Louisbourg does get used as a location for movies. In 1993 Disney was filming there - perhaps the Three Muskateers. Gary was telling us that a week before we got there it had been used for a film with Cuba Gooding Jr. Darn, we miss all the fun.

As we walked back to the Fortress and village Owen noticed the canons. Walking up to one we noticed it was pointed at another gate. This one would have been at the end of a wharf. I assume the canon was so pointed to protect it although Owen thought that wasn't a very bright idea.

This is the Frederic Gate. It is through here most of the people, news, and merchandise came. The ships would anchor offshore and boats full of cargo would be lunched from them. It is also through this gate that orders from the king arrived. There is a bit of a square behind it where the people could gather in front of the shops to see and hear what was happening. It is named after the royal minister who looked after France's colonies.

The Kings Bastion Barracks dominates the profile of the fortress.

This was locked. We were able to look through some windows. Most of them had curtains on them or were just empty. The one room we were able to see into was the chaple.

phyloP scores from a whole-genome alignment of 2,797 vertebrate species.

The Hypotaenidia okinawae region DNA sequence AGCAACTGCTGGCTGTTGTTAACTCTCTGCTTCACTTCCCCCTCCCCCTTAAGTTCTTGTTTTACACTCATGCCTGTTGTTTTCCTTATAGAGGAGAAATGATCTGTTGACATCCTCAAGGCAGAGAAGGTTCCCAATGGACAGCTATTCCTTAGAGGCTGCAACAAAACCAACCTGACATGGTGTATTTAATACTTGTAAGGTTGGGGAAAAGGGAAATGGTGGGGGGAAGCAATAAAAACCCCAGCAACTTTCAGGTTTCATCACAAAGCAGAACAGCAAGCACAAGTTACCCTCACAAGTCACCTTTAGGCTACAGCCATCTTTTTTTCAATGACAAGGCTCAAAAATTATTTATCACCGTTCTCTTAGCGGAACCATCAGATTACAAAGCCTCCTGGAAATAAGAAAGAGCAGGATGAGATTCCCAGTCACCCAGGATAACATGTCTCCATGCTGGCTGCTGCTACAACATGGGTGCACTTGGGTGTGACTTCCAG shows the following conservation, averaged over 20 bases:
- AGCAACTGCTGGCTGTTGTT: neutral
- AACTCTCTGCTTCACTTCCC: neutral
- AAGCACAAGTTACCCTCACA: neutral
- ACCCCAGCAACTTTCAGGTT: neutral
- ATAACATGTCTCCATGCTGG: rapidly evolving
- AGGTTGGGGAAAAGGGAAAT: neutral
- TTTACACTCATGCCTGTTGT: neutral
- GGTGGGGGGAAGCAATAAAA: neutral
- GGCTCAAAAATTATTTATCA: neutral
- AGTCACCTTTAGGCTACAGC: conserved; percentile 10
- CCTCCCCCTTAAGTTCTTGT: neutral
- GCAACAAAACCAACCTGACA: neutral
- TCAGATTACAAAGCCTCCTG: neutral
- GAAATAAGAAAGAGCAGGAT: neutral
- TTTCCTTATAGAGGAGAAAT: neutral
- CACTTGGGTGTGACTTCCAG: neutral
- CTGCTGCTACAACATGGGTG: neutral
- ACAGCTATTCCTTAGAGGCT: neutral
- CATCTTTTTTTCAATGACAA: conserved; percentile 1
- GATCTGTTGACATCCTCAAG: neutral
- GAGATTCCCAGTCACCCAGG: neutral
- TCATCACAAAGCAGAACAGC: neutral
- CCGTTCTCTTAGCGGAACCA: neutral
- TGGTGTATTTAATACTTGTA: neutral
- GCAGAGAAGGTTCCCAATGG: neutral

There was no parish church and little money for a religious community. The community worshiped in the military chapel.

As we walked further down behind the building we saw a building at right angles to it. The door was ajar. Owen went to peak in though the doorway. He quickly jumped back with a bit of a gasp. Staring at him was a racoon. I thought it rather appropriate as the building appeared to be some sort of jail and racoons do look like bandits. I very cautiously approached the doorway. A little head glimpsed up at me and then tried to hide itself on the steps.

We did manage to get pictures of the inside of one more building. One of the pieces of literature described it as the military chaplain's house. Looking inside I am not so sure.

Out behind the barracks was a line of cannons looking over the land. Owen and I wondered looking at the surrounding terrain just why anyone would want this place. Gary informed us that originally there were no cannons along this line of defense. The French just never thought there would be any danger from the land and focused on the sea approaches. This is how the British were able to take the fortress the first time. They then placed cannons along this back line.

Without any proper maps or guide books explaining the buildings to us there was really no point in lingering long. So we decided to head into Syndney and our Bed and Breakfast. We got the name of a place to eat that would cater to my diet. We spent a quiet evening with Owen dozing in his chair and me catching up on my computer games. We got to bed early so we could face the long day ahead. When we got home on Wednesday night we added up our mileage for the two days - 12 kilometres plus walking and touring times.

Love and Prayers,